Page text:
By focusing on the history of American intelligence operations in Afghanistan, Coll says he is able to do most of the research in Washington. In February he made a two-week trip to Saudi Arabia--and managed to lead the paper one day with an interview with Crown Prince Abdullah. For now, he plans to take no book leave, adding: "If I do, it wouldn't be longer than six or eight weeks, and only after I work it out with Len, and only if the news is reasonably quiet."
Coll showed his ability to juggle when, while managing editor, he researched and wrote a Post Magazine cover story on the rebels in Sierra Leone. Glenn Frankel, the magazine's editor, was impressed by Coll's discipline. "I've never really seen anything like it before," Frankel says. "He had spent a few weeks on the Internet and talking to a few people, then came to me and laid out a plan about how it could be done. He mapped how he was going to go to Sierra Leone for two weeks, then came back from reporting and wrote it, in three days." Coll was the first Western journalist to travel to the interior of the country and interview the guerrilla leaders accused of mutilation and murder.
Coll concedes that book projects are "not something I can do all the time." Yet the importance to him is palpable: "I haven't felt that I've written the book that I'm capable of doing, but which I hope to be doing now." He says, however, that he is comfortable with his role as an editor. "I have much less need for bylines and direct authorship than 10 years ago, less a gnawing need to see my name in print. But I still care about telling stories, wrestling with complexities. In this job I can do that in a meaningful way across an enormous canvas, while leading and advancing an institution I really care about."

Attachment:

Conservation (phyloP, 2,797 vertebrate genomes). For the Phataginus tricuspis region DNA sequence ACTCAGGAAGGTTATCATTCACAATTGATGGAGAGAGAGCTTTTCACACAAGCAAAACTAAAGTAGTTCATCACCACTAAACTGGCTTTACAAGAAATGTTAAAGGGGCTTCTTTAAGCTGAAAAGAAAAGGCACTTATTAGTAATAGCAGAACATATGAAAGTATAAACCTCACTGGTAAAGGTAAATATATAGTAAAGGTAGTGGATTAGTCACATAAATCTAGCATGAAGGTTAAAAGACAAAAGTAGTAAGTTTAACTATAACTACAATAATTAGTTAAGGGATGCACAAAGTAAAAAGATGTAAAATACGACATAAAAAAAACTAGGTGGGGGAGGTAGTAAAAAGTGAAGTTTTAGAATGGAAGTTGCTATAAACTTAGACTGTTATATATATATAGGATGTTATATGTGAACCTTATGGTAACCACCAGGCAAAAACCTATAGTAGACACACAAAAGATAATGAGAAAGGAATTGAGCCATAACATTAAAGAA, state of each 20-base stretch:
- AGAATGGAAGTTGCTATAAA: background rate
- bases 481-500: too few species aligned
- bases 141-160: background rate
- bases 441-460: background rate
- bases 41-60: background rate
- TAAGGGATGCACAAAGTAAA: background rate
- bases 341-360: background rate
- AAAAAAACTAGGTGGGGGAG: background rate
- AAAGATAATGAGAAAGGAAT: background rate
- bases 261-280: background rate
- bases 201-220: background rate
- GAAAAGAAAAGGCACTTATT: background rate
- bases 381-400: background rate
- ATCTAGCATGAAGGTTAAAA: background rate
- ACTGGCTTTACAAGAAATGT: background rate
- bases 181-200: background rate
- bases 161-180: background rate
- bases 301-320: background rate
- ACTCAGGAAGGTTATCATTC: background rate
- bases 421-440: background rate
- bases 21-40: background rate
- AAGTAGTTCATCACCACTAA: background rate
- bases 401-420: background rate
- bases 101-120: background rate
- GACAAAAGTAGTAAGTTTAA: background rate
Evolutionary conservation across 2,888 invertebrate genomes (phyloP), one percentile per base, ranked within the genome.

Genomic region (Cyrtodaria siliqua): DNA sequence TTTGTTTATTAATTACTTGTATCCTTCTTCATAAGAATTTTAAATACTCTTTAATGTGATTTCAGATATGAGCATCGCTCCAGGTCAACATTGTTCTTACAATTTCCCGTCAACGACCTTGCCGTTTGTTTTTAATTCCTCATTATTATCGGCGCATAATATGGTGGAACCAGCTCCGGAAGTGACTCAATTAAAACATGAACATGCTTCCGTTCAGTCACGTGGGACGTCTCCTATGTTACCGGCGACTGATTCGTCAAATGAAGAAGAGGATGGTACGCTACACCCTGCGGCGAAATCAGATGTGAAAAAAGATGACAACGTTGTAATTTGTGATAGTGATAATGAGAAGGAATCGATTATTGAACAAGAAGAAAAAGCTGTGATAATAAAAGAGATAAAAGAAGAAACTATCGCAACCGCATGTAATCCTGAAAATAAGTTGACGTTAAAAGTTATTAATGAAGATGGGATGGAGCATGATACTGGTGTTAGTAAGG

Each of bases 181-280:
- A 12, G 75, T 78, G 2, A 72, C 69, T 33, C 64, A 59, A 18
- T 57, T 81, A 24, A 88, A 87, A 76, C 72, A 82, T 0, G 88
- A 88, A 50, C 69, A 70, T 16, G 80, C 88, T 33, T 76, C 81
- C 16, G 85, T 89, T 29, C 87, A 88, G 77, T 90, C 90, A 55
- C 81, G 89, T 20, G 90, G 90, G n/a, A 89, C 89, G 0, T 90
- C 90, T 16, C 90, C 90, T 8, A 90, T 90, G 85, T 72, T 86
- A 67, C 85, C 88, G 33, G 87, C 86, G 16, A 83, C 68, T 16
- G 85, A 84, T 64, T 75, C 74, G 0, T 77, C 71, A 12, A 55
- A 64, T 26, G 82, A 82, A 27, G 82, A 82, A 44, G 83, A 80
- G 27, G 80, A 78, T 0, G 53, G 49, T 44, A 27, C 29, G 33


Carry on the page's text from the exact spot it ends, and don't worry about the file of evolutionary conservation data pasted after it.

Coll sees attracting and keeping top talent as a major part of his job. Staffers who receive his attention and star-building treatment are naturally among the most loyal of fans. (This is the only story I've ever worked on when people begged to go off the record so they wouldn't appear to be sucking up.)
National enterprise reporter Hanna Rosin says Coll is doing a great job of trying to talk her out of quitting to write for national magazines, although she hasn't made a decision. "He would make it sound like you were Mark Twain and you are writing about America," Rosin says. "He does have a sense of your personal psychology and your ambitions for yourself."
"I don't think there is anybody in any section of the paper who doesn't swear by him," says metro columnist Marc Fisher. "He's the rare editor who sees himself from a reporter's perspective because he considers himself one of them. If you need more time or want to try something different, he's not only open to it, but encouraging. He tells you to go for it." He and others praise the Coll influence on the Post, and only wish for more, faster.